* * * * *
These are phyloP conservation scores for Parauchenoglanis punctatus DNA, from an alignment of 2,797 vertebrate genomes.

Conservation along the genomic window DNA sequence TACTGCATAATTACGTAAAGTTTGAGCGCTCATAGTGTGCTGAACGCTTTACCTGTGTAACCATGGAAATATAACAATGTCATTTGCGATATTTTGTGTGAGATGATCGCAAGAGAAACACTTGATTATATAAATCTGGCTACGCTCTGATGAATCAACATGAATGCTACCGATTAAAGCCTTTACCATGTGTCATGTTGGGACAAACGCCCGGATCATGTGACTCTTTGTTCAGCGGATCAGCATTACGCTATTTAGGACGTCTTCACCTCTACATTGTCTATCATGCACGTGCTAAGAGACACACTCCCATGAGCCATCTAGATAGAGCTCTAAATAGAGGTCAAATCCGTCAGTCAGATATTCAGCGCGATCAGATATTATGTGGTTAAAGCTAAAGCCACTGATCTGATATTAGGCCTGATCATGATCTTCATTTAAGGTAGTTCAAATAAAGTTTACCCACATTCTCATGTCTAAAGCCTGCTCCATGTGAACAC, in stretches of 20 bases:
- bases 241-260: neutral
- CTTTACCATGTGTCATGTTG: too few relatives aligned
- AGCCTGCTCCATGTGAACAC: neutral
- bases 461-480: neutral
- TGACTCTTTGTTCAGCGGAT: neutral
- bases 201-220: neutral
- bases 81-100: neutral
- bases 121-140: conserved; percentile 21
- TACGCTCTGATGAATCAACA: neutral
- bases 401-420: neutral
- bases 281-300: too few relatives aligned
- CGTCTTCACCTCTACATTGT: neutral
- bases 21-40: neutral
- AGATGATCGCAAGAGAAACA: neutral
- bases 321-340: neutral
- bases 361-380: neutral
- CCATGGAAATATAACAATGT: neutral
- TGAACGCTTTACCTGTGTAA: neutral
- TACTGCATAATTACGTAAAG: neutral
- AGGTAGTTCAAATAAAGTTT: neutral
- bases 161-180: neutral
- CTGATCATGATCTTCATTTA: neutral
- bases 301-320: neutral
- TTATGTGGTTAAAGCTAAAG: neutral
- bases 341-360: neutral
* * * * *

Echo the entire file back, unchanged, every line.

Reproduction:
These are phyloP conservation scores for Parauchenoglanis punctatus DNA, from an alignment of 2,797 vertebrate genomes.

Conservation along the genomic window DNA sequence TACTGCATAATTACGTAAAGTTTGAGCGCTCATAGTGTGCTGAACGCTTTACCTGTGTAACCATGGAAATATAACAATGTCATTTGCGATATTTTGTGTGAGATGATCGCAAGAGAAACACTTGATTATATAAATCTGGCTACGCTCTGATGAATCAACATGAATGCTACCGATTAAAGCCTTTACCATGTGTCATGTTGGGACAAACGCCCGGATCATGTGACTCTTTGTTCAGCGGATCAGCATTACGCTATTTAGGACGTCTTCACCTCTACATTGTCTATCATGCACGTGCTAAGAGACACACTCCCATGAGCCATCTAGATAGAGCTCTAAATAGAGGTCAAATCCGTCAGTCAGATATTCAGCGCGATCAGATATTATGTGGTTAAAGCTAAAGCCACTGATCTGATATTAGGCCTGATCATGATCTTCATTTAAGGTAGTTCAAATAAAGTTTACCCACATTCTCATGTCTAAAGCCTGCTCCATGTGAACAC, in stretches of 20 bases:
- bases 241-260: neutral
- CTTTACCATGTGTCATGTTG: too few relatives aligned
- AGCCTGCTCCATGTGAACAC: neutral
- bases 461-480: neutral
- TGACTCTTTGTTCAGCGGAT: neutral
- bases 201-220: neutral
- bases 81-100: neutral
- bases 121-140: conserved; percentile 21
- TACGCTCTGATGAATCAACA: neutral
- bases 401-420: neutral
- bases 281-300: too few relatives aligned
- CGTCTTCACCTCTACATTGT: neutral
- bases 21-40: neutral
- AGATGATCGCAAGAGAAACA: neutral
- bases 321-340: neutral
- bases 361-380: neutral
- CCATGGAAATATAACAATGT: neutral
- TGAACGCTTTACCTGTGTAA: neutral
- TACTGCATAATTACGTAAAG: neutral
- AGGTAGTTCAAATAAAGTTT: neutral
- bases 161-180: neutral
- CTGATCATGATCTTCATTTA: neutral
- bases 301-320: neutral
- TTATGTGGTTAAAGCTAAAG: neutral
- bases 341-360: neutral